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Three Rivers Fire reduced in size

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Authorities on Friday reported a sharp reduction in the size of the fire burning in the White Mountain Wilderness area, though crews are bracing for a possible resurgence in fire activity as warmer weather and high winds are forecast for the weekend.

An update posted on the Three Rivers Fire 2021 Facebook page, maintained by the Southwest Incident Management Team in charge of efforts to suppress the fire, states data from a reconnaissance flight — using infrared sensing technology — shows the blaze was 5,507 acres and 13% contained as of late Friday morning.

That update came after rain and snow fell across the area throughout the day Thursday. The Thursday update had placed the fire at 12,000 acres and 5% contained.

Crews Friday pressed ahead, working to complete construction of containment lines, seek out hotspots and prevent them from flaring up, protect structures and assess possible impacts on natural resources. Despite the headway, crews are preparing for increased fire behavior this weekend.

Officials managing the response are concerned winds, combined with thickets of dense forest, dead and fallen timber, and steep terrain could fuel further fire activity.

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“Although the precipitation assisted in slowing the fire’s growth, warmer temperatures and winds are expected starting Saturday and over the next several days, potentially rekindling interior portions of the fire,” the update states.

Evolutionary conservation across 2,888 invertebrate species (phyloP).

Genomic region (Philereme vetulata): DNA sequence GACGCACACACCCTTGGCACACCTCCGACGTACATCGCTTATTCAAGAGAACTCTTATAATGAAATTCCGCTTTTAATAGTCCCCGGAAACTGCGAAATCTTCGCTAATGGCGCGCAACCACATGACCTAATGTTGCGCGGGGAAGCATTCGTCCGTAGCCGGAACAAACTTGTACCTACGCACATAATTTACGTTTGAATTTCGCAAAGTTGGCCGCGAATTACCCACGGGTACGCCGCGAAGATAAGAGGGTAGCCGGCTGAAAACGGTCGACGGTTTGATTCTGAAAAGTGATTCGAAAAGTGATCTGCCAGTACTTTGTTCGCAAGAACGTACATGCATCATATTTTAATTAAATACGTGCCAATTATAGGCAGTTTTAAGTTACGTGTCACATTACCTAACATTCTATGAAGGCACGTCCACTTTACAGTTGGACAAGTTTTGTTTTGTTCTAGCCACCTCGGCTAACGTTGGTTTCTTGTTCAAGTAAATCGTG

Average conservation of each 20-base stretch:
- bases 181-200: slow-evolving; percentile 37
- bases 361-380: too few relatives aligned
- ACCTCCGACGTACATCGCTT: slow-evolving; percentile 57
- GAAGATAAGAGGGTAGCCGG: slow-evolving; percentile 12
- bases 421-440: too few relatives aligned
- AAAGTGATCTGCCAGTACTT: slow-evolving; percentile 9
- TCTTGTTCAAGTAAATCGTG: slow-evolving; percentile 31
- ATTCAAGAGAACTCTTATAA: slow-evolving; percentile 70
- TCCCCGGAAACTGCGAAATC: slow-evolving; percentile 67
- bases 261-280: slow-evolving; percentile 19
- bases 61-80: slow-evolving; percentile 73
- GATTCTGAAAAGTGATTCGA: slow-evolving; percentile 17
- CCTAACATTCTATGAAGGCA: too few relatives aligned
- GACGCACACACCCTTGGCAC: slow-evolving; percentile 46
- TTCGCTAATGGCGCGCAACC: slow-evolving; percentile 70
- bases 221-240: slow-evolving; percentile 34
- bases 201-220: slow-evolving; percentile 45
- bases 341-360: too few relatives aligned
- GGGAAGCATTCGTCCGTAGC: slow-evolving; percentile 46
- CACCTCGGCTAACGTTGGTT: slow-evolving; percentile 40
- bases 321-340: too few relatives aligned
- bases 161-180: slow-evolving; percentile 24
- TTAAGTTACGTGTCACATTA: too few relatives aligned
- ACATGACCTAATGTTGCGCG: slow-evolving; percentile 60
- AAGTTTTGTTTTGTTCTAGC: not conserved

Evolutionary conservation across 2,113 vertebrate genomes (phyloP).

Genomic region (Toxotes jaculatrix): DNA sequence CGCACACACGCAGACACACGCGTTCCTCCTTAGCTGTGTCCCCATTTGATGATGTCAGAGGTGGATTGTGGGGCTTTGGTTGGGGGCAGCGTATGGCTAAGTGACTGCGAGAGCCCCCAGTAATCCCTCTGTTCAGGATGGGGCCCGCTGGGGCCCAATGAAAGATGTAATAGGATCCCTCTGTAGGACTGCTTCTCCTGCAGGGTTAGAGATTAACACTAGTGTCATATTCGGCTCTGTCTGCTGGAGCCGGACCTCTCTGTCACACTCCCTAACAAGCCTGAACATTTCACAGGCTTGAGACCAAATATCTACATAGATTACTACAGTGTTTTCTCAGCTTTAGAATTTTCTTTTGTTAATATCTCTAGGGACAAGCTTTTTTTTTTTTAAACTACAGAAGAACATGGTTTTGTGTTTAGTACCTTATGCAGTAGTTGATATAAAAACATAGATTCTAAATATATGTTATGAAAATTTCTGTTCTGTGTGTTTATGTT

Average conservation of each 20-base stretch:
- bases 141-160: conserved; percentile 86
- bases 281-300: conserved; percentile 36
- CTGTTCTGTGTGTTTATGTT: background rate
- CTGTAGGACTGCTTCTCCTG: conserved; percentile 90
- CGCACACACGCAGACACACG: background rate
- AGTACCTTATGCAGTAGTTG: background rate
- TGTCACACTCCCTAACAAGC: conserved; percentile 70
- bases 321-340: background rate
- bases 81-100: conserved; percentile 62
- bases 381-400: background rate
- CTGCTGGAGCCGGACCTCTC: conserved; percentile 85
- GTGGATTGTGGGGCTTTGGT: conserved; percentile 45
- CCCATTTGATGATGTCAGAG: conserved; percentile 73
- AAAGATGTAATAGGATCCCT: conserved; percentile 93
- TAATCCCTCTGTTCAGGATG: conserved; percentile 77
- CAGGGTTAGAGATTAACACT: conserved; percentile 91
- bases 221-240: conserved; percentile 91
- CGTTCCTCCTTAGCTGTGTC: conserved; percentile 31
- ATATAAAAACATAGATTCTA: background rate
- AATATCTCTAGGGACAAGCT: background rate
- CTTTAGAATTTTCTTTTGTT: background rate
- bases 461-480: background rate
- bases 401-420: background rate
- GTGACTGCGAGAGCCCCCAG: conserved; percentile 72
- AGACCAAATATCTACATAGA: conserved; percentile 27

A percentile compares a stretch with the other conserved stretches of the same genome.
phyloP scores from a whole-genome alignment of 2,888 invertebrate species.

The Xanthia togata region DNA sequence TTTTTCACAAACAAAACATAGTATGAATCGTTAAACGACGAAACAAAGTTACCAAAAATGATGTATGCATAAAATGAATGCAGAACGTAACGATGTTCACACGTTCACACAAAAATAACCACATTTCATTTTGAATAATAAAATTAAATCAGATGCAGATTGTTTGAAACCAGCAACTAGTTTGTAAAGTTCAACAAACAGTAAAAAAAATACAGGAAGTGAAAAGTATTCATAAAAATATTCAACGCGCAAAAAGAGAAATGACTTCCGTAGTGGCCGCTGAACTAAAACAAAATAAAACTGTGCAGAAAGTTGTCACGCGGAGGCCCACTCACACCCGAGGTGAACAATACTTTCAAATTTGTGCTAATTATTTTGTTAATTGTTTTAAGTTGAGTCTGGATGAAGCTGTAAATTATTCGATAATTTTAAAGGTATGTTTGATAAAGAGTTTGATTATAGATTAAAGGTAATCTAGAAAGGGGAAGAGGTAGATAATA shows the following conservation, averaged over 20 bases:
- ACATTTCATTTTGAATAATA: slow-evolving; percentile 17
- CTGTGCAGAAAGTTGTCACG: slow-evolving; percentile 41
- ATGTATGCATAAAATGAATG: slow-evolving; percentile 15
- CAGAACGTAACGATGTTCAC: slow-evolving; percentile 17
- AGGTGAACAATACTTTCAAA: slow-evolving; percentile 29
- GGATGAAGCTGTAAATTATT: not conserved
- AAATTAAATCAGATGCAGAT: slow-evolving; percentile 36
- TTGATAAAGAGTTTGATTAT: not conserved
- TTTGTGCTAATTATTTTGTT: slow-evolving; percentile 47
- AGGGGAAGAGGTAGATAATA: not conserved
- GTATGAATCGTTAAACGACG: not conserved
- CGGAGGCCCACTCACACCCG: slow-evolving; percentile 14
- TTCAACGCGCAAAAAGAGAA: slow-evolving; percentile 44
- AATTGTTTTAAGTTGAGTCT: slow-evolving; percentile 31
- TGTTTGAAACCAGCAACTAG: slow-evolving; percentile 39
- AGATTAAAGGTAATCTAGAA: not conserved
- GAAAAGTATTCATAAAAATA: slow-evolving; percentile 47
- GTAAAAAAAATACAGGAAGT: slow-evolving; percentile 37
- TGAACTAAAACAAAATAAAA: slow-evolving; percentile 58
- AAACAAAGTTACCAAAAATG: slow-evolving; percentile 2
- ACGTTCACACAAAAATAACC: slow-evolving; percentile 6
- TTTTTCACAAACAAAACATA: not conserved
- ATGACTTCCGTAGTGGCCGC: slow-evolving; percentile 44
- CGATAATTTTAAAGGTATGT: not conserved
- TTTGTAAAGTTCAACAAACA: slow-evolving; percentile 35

No fatalities, injuries or burned structures associated with the Three Rivers Fire had been reported as of Friday.

The fire was first spotted Monday morning, a half-mile north of the Three Rivers Campground, before spreading toward the Ski Apache area and the South Fork/Bonito area, according to the update.

Road closures, as of Friday, remained in place for Bonito Canyon Road past the Bonito Lake Dam, Nogal Canyon Road past the Nogal Peak Trailhead, the Three Rivers Trailhead and Campground and Monjeau Lookout at Sierra Vista.

Evacuation orders put in place Monday after the fire was reported have since been lifted, though authorities warn that nearby residents should be prepared for such notices to possibly be reinstated should fire behavior increase again.

Though the village of Ruidoso and nearby areas are open to residents, the Lincoln National Forest and Apache Mescalero tribal lands remain under Stage 1 Fire restrictions.

According to the website of the U.S. Forest Service, such restrictions consist of a moratorium on starting, building, attending or using fire, unless in a structure such as a metal ring or on-site permanent grill, within developed campgrounds or day-use areas.

Propane grills, stoves and lanterns with an on/off switch are still permitted. Smoking is also restricted under the guidelines.

Breaking news reporter Alex Ross can be reached at 575-622-7710, ext. 301, or breakingnews@rdrnews.com.

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